Frequently Asked Questions (FAQs)
Q: The upper part of Uricult Vet Vet culture media has shrunken approximately 1.5 mm. Is it still usable?
A: You can still use the paddles if the media has not shrunken more than that.
Q: I received Uricult Vet vials where one media is separated from the paddle. Why does the media separate from the paddle?
A: The media usually gets loose if the boxes are handled roughly and the paddles suffer a hard impact from e.g. dropping to the floor. Also freezing may cause this occurrence. In case of freezing the media typically has an "orange-like" surface as result of the freezing. Although freezing is more likely to happen during transportations in winter, it may happen also during summer. In that case the cause is usually storage near cooling systems which may blow very cold air or a too cold refrigerator. Should freezing or separation from of the media occur, do not use and contact LifeSign Technical Service for further instructions.
Q: When opening the Uricult Vet kit I saw that the media had dried out with cracks on the surface. Why does this happen?
A: Based on the description on the problem the most probable reason for the cracked and dry media is freezing.
The description of the problem, dry and cracked surface, suggests strongly that the paddles have been frozen at some point either during transportation or storage. Seeing contaminated paddles in the same box may also be a sign of freezing as the frozen surface gets dull and may look like it would have been colonized heavily.
Should freezing occur, do not use and contact LifeSign Technical Service for further instructions.
Q: Can we use sensitivity discs on Uricult Vet slide?
A: Uricult Vet paddle is not meant for sensitivity testing. In situations where and sensitivity is needed, the Uricult Vet paddle can be used as an excellent transport media to your reference laboratory where a sensitivity can be performed.
Q: I received today for my usual box of Uricult Vet and all the vials seem to have a small amount of a pink liquid at the bottom and along the vial walls. It's that normal?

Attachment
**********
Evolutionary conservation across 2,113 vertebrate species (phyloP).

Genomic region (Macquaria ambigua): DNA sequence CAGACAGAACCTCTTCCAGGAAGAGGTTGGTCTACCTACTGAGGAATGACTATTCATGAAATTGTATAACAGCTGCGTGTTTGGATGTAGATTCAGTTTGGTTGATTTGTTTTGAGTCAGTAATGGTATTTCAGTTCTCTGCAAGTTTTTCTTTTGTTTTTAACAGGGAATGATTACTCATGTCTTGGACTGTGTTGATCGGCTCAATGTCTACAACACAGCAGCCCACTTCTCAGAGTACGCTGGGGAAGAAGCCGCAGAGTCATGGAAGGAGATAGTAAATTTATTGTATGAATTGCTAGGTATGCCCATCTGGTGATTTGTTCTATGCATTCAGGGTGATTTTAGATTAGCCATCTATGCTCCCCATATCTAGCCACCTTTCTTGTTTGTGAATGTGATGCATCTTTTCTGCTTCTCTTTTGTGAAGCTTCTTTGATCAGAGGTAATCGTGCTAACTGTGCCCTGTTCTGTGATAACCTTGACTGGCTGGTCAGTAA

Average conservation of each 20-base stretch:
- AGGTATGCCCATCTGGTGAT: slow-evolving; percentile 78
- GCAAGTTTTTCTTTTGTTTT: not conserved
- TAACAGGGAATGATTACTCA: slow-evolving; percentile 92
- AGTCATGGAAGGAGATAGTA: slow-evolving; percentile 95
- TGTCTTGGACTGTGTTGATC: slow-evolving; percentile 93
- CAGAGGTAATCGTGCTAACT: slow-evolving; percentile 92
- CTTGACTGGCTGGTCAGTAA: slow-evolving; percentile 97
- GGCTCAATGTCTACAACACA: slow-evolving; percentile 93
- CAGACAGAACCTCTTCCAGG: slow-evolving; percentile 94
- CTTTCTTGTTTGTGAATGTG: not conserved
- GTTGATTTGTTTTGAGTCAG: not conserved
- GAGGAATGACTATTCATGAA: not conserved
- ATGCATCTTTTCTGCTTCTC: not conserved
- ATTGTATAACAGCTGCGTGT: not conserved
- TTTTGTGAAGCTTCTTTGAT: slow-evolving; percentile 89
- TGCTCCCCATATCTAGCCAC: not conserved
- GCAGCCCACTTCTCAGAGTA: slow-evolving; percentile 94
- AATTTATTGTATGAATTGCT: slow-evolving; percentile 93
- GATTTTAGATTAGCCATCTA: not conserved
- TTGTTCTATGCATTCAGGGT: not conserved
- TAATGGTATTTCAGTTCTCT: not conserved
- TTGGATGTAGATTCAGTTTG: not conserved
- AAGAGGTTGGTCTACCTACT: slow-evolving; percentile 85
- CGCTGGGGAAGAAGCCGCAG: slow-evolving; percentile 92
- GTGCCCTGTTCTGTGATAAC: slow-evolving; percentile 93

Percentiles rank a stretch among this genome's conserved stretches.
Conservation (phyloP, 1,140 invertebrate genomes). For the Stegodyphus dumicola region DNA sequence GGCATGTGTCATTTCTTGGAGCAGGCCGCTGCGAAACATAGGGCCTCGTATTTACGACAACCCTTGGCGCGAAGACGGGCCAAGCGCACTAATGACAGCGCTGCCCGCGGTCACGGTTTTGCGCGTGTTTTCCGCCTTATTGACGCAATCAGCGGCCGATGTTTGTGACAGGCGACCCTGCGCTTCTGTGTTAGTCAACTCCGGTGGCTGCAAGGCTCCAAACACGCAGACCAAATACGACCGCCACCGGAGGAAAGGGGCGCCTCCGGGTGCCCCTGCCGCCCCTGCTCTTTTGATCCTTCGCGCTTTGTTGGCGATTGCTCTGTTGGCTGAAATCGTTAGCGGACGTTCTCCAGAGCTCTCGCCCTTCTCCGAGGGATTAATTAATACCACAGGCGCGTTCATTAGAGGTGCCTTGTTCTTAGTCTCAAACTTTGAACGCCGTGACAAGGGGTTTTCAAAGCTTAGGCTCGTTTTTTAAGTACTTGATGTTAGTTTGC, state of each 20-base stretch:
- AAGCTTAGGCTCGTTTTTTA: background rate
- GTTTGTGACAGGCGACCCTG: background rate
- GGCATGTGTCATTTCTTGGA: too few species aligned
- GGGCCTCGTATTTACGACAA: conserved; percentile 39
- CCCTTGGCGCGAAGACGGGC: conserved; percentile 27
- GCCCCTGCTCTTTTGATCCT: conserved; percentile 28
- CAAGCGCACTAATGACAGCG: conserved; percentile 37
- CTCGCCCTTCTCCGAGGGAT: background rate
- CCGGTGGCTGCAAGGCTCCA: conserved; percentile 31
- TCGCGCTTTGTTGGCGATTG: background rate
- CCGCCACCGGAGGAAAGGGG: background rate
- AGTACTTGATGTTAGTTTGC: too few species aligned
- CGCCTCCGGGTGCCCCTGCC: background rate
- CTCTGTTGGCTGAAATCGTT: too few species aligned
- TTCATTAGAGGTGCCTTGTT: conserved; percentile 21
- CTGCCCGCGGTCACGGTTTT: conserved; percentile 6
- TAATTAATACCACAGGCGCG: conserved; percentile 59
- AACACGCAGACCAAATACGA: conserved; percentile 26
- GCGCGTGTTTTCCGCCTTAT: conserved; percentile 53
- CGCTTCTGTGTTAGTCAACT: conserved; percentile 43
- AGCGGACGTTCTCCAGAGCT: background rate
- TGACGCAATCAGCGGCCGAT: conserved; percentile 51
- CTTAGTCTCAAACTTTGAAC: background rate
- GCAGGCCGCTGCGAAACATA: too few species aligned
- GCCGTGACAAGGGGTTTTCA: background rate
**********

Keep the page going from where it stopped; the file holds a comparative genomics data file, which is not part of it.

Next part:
A: The Uricult Vets contain a lot of water in the agar and when there is temperature fluctuation or draught, it may result in accelerated evaporation of water. This can be seen as liquid in the vial and also small drops on the vial walls. The color of the liquid is a result of the constituents of Uricult Vet. It is a normal phenomenon and should not affect the use of the Uricult Vet product as long as it has not resulted in drying of the agar.
Before you use the Uricult Vets empty the excess water out. You should also check the following:
• The media should not have retracted more than 1.5 mm from the edges of the agar basin and the plastic ridges below the agar should not protrude above the agar surface.
• The media surface must be smooth since freezing may also cause water to accumulate in the tube. In case of freezing the media looks cracked on the surface and cannot be used.
Q: Can Uricult Vet be stored at 2-8°C (refrigerator)?
A: Uricult Vet is best preserved if it is stored at room temperature 45-77°F (7-25°C). The product must not be frozen. Especial care should be taken to avoid draught and temperature fluctuation, which may lead to drying of the media which shortens the shelf-life.
Q: Uricult Vet kits have been mistakenly kept in a refrigerator at 2 -8 °C for a time between one and two weeks. Can the tubes still be used? Is it possible to visually determine if you can still use them?
A: The Uricult Vet kits can most probably be used but the following should be checked.
If there is a lot of liquid on the bottom of the tube or if the media has retracted from the walls of the paddle more than 1.5 mm, the media has probably dried and is not usable anymore.
The paddles should also not be used if the surface of the media is no longer even and smooth but it has cracks. In this case it is probable that the paddles have frozen. The media on the Uricult Vet paddles consist mostly of water and therefore they are very easily frozen if they are kept at a cold temperature for long periods of time.